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Taking a walk in the woods with the Avenza App (5 photos)

Avenza app "a great idea" for anyone hiking the woods at Scanlon

There’s a new tool for anyone planning to hike the trails at Scanlon Creek Conservation Area.

The 282 hectare park just north of Bradford is criss-crossed by trails, from the 1.5 km Sugar Maple Loop, to the 3 km Kingfisher Trail that circles the lowlands, travelling through dense forest.

The free Avenza app not only provides an image of the trail system, it also shows the user’s location as a blue dot – providing the hiker’s place on the trail, distance to other trails, and rate of travel.

If you wander off the beaten path, the app clearly shows exactly where you are in relation to the nearest trails – and how to get back on track.

Once downloaded, the app doesn’t use the phone’s data – just the phone’s GPS system, to show location.

Not only does it make it impossible to get lost in the woods, “you have a sense of how long it’s going to take” to complete a hike, noted Sue Jagminas, Sr. Communications Advisor with the Lake Simcoe Region Conservation Authority (LSRCA). “I think it’s really beneficial for the person that’s nervous about going on the trails and getting lost.”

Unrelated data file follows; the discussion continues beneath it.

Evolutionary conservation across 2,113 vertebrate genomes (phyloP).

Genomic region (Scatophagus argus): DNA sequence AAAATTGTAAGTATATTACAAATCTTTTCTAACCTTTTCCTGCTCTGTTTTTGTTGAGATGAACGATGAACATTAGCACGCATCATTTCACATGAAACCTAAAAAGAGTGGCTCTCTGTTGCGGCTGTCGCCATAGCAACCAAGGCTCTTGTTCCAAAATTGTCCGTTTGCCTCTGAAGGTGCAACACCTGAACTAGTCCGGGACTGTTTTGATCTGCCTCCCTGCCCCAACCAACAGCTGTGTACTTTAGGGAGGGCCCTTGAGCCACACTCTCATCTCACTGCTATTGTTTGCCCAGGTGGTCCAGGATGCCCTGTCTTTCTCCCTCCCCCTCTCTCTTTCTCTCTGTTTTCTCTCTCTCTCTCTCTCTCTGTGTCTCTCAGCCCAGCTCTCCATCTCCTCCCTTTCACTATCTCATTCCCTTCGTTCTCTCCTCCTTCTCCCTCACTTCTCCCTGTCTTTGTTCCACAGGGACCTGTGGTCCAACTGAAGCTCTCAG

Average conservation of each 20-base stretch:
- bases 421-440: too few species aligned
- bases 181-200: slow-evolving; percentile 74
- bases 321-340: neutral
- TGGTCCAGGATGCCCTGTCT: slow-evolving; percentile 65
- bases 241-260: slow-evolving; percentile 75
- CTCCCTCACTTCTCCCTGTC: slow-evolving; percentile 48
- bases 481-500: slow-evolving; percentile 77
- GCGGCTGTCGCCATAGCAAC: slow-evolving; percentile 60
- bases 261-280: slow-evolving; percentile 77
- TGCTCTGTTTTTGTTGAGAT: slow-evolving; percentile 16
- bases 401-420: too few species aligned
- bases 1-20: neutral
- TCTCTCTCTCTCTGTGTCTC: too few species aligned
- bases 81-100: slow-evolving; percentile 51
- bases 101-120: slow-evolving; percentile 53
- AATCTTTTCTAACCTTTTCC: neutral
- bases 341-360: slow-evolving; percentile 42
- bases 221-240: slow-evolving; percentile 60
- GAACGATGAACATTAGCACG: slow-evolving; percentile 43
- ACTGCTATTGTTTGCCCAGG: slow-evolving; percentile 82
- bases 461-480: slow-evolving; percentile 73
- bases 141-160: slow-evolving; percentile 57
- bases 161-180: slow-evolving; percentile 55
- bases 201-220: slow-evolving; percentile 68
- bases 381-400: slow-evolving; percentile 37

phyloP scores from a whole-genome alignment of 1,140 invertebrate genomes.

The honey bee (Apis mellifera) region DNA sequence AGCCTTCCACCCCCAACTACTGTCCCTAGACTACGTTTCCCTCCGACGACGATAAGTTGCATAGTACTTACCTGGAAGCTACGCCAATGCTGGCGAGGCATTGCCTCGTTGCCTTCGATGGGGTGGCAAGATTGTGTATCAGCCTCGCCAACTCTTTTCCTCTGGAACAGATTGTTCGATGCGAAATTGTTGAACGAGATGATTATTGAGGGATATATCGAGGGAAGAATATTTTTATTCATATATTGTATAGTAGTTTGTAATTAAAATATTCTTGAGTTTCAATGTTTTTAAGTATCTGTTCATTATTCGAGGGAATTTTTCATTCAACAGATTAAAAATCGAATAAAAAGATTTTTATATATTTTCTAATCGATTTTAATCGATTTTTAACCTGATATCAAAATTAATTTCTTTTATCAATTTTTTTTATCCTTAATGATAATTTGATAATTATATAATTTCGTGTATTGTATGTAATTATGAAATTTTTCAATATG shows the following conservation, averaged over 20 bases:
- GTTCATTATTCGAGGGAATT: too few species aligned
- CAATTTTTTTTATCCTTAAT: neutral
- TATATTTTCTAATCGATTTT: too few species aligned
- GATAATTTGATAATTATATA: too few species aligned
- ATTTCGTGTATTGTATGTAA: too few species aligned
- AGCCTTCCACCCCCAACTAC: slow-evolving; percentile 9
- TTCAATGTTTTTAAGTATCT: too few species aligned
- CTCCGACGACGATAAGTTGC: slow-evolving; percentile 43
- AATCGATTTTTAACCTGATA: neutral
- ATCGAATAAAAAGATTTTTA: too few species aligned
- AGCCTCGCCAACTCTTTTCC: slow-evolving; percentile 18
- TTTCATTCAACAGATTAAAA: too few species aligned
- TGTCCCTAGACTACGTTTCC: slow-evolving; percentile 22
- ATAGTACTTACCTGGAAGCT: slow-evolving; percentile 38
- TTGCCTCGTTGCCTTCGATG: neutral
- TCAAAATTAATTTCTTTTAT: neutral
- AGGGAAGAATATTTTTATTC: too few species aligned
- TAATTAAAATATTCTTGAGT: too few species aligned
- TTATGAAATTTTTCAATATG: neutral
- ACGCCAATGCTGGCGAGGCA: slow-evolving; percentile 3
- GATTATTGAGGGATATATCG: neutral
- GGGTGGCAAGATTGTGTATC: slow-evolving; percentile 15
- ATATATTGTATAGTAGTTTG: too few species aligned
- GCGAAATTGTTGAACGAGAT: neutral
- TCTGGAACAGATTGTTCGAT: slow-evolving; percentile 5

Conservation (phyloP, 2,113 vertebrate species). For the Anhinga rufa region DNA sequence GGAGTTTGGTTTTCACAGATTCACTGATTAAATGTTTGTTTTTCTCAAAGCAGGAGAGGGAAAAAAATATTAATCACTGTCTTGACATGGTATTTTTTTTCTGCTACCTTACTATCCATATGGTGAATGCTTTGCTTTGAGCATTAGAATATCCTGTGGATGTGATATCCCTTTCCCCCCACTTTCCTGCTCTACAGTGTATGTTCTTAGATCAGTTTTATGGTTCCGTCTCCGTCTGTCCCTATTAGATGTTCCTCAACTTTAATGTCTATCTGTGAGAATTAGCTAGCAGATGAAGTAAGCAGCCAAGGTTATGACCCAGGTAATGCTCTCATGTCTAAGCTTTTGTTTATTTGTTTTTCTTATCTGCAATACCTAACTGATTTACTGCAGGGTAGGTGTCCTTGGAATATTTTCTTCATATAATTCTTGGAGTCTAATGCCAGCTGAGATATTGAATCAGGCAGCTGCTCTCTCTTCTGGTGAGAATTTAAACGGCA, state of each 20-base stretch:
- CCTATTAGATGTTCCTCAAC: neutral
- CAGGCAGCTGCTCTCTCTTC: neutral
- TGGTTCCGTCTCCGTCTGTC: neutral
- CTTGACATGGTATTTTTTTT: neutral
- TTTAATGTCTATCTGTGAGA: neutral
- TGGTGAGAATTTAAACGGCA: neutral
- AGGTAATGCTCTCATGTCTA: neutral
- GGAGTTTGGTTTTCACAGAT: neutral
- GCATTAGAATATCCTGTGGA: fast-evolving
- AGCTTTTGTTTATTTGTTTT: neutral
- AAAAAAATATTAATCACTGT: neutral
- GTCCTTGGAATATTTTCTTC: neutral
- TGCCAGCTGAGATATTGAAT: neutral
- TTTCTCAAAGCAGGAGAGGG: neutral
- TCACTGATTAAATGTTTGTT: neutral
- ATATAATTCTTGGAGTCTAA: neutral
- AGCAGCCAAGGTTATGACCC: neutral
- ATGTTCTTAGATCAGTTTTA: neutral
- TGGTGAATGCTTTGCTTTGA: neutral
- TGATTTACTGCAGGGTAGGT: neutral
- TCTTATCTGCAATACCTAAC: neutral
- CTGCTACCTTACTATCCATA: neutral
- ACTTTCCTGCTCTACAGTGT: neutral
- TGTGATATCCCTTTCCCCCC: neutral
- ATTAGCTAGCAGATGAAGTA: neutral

The maps were originally prepared by the LSRCA’s GIS team, noted Nancie Knight, which then partnered with Toronto software company Avenza Systems Inc. over a year ago.

“Scanlon was the first property we built,” said Knight, LSRCA Communications Specialist. Maps are also available for the Durham Regional Forest, Sheppard’s Bush, Rogers Reservoir, Thornton Bales Conservation area, and Bailey Ecological Park, and there are plans to continue to map the 140 km of trails managed by the LSRCA, in 24 conservation areas.

This week, James O’Dell brought sons Jack and Logan to Scanlon Creek C.A. for a brief hike in the woods – and was introduced to the Avenza App.

“It definitely helps,” O’Dell said. “It’s a great idea!”

The Avenza app is available free from the Apple App Store or Google Play. For more information, click here

Once downloaded on a smart phone, users can click on the ‘Find Maps’ search bar, look for LSRCA, and then select the map wanted and click on “install.” Some maps do have a cost, but municipal and Conservation Authority maps are free.

“Search your municipality, and see what’s around you!” said Knight.

The app uses GPS to give hikers the assurance that they’ll never be lost in the woods - as long as they have their phone. 

 


Miriam King

About the Author: Miriam King

Miriam King is a journalist and photographer with Bradford Today, covering news and events in Bradford West Gwillimbury and Innisfil.
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